Geolocation is the phone's capability to tell any app on that phone—or anyone at all, really—the exact location of the phone virtually every minute it has power. Such data is relatively small in size and yet—tied into various other data points (especially time and date)—could be monstrously helpful to some while being stunningly destructive to others. But fear not, IT execs are thinking, there's no way such data could ever get out to unauthorized places, right? Sprint this month proved otherwise, as we discuss in this week's Guest Column on McAfee's Security Blog.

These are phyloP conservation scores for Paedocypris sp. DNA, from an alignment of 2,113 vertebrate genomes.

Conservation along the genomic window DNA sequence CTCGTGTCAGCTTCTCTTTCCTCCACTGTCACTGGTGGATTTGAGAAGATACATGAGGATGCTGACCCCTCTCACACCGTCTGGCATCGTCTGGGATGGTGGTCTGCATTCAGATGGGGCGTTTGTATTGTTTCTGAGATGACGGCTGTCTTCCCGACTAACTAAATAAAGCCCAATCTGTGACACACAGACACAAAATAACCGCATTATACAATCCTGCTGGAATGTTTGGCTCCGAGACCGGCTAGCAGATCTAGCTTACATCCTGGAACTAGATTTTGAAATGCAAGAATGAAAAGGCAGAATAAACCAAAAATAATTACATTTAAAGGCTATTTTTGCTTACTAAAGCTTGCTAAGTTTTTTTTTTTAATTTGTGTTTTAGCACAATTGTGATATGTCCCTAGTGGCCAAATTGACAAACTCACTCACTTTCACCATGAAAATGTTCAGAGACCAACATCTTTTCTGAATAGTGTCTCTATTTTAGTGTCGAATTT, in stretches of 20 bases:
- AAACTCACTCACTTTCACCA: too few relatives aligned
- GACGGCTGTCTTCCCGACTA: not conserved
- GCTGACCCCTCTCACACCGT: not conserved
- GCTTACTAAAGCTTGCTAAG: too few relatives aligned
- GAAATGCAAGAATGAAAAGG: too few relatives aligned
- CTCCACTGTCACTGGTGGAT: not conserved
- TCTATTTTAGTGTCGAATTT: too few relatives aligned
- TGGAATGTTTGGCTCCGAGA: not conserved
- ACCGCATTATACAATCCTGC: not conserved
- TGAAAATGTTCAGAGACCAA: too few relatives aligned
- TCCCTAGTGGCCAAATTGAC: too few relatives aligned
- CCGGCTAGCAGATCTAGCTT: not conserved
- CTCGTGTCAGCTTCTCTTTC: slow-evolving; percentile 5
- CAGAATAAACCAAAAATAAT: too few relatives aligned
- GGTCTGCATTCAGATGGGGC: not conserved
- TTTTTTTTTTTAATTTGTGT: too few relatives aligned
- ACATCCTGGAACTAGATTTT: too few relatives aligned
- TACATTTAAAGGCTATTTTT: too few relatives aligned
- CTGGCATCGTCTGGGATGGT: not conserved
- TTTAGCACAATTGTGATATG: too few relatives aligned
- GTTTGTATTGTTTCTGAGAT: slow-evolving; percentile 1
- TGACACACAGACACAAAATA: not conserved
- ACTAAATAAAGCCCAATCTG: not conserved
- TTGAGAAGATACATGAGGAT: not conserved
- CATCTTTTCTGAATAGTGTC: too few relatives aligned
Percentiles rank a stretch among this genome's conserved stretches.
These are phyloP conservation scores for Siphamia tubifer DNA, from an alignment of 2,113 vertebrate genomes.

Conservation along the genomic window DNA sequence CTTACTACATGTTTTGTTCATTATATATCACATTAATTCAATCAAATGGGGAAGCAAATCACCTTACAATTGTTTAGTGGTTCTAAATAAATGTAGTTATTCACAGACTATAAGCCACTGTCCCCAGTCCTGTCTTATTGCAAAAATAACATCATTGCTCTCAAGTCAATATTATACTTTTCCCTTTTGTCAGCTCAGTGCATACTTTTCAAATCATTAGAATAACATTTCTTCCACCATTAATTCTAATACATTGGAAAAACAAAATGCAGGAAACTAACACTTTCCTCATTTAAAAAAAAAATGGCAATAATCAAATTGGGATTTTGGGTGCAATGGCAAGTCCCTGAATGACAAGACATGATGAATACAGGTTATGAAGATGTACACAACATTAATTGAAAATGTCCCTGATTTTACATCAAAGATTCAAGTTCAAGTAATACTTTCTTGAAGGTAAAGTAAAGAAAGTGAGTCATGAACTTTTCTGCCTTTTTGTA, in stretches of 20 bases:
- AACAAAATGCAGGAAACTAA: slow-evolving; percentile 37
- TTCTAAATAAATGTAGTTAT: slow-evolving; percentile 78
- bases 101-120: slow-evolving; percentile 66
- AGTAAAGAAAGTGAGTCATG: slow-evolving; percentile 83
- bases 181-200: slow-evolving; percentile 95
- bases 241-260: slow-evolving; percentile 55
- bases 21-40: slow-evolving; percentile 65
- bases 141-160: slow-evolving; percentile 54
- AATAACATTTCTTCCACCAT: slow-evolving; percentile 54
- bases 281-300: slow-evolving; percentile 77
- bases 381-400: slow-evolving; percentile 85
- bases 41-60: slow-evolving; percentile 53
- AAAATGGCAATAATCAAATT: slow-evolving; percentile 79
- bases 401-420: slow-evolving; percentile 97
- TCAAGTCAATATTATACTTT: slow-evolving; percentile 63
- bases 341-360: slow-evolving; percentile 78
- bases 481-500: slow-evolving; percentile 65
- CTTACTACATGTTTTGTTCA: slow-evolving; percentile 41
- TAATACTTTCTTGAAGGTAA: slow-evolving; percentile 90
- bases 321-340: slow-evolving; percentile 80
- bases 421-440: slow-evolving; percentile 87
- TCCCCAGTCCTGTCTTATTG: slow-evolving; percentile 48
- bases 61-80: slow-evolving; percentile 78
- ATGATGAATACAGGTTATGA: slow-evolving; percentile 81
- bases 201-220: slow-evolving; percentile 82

Today's smartphones certainly promise more convenience and functionality. But for IT, these devices promise new nightmares about protecting the data they store. It's not merely contact data, but files, slides, traffic history, E-mail records, chat transcripts and almost anything else that can be done on a desktop and synched to a smartphone. Then there's the Grand Poobah of data protection night terrors: Geolocation.